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Industrialization and the bad times of Maheshwar

There was a time at the start of the twentieth century when Modern Day industrialization slowly saw the advent and popularity of power looms. Change in trends, increased apathy of those in power, extremely disproportionate returns for the valuable time and effort put in the making of the Maheshwari Sarees, discouraged the weavers engaged in this art and threatened its continuation. The Maheshwari sarees began losing their popularity and were almost on the verge of extinction at the time of Independence.

During this period, the non-profit organization ‘Rehwa’ was created by Richard Shivaji Rao Holkar and Sally Holkar to provide a new life to this dying tradition. The Rehwa Society, an organization committed to the Maheshwari tradition, was established in 1978, primarily for employment to women and encouraging the revival of this ethnic art.Located in one of the historic buildings of the town, more than 100 weavers, mostly women, are engaged even today in the weaving of this fine fabric. Their families also get the much needed monetary aid and support services like healthcare in this mutually beneficial association.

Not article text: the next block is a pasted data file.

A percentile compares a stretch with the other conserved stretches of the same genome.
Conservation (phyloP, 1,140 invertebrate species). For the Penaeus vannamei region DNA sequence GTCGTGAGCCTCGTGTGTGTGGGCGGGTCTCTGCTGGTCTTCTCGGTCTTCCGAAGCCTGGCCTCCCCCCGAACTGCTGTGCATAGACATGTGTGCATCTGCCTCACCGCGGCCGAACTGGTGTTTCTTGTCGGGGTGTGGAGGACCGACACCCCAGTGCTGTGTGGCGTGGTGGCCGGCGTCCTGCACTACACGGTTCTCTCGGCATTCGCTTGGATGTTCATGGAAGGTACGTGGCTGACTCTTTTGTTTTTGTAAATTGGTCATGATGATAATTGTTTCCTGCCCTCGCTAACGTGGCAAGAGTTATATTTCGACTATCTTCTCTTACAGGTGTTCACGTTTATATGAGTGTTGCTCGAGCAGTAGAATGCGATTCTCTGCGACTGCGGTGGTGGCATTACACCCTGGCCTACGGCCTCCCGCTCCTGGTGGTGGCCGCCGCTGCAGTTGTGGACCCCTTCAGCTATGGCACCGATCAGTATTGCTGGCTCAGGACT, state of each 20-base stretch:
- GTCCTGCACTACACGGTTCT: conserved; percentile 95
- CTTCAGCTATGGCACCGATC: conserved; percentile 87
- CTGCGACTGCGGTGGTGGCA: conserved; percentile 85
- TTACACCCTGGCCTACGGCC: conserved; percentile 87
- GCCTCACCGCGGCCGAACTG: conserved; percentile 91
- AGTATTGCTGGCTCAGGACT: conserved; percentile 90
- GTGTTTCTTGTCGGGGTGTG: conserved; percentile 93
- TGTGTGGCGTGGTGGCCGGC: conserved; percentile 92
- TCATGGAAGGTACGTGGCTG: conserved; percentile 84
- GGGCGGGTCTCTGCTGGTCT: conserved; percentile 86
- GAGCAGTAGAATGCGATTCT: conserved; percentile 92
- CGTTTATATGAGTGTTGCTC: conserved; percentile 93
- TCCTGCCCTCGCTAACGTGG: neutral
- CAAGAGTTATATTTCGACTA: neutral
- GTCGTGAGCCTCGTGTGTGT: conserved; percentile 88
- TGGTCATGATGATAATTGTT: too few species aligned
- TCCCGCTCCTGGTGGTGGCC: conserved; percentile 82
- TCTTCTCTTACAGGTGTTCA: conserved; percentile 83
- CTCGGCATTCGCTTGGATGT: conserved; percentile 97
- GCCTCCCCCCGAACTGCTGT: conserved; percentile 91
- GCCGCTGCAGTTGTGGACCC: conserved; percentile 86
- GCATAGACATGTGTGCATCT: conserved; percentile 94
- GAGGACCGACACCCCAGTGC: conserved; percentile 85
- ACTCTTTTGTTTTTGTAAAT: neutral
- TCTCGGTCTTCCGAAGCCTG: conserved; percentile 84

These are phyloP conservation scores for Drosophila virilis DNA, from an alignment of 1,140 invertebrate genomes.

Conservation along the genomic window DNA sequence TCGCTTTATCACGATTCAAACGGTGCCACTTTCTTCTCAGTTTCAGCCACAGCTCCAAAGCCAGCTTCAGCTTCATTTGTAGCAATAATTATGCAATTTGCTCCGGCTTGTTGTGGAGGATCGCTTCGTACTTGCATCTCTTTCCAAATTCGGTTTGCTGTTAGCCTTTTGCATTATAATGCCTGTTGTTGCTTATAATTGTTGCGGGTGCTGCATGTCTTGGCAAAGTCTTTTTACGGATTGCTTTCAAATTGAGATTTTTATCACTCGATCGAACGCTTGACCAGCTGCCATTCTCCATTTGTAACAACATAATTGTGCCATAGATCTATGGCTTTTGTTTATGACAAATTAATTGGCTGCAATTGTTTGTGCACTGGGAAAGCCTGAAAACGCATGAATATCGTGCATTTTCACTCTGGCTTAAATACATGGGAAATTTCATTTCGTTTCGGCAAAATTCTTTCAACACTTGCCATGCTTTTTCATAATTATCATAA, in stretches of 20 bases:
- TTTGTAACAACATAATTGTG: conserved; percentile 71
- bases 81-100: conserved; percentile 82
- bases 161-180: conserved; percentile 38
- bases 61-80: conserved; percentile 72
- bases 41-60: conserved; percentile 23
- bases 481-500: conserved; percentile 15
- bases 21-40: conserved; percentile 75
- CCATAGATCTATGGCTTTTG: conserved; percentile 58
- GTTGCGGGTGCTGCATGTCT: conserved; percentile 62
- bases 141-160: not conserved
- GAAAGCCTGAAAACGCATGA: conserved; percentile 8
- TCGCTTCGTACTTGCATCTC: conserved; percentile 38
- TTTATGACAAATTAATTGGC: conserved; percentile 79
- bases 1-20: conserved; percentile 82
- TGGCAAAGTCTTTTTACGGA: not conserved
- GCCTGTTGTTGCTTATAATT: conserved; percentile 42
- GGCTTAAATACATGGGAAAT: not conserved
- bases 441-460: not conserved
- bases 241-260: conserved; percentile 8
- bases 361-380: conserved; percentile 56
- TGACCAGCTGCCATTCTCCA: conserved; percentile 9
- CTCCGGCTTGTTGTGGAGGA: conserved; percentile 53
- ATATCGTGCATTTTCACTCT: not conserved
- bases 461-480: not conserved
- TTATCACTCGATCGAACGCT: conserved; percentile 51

Rehwa plays a vital role in helping the workers produce these sarees and in marketing themnationally and internationally. Rehwa some years ago constituted about 160 weavers and has a staff of 300. It employed 1500 looms. The total turnover generated by this organization was Rs. 40-50 crore and more. The main national markets of Rehwa were Delhi and Mumbai, while the major export markets were France, Germany and U.K. Today the figures have changed drastically for the better and the market has stretched considerably.

Besides sarees, Rehwa has also encouraged its weavers to produce dupattas and shawls, which have been accepted by patrons. It has also launched ‘Ahilya’ – a collection of traditional Maheshwari sarees and latest ones. According to Mr. Holkar, Rehwa has reached a great level with its new products, new markets and new ventures.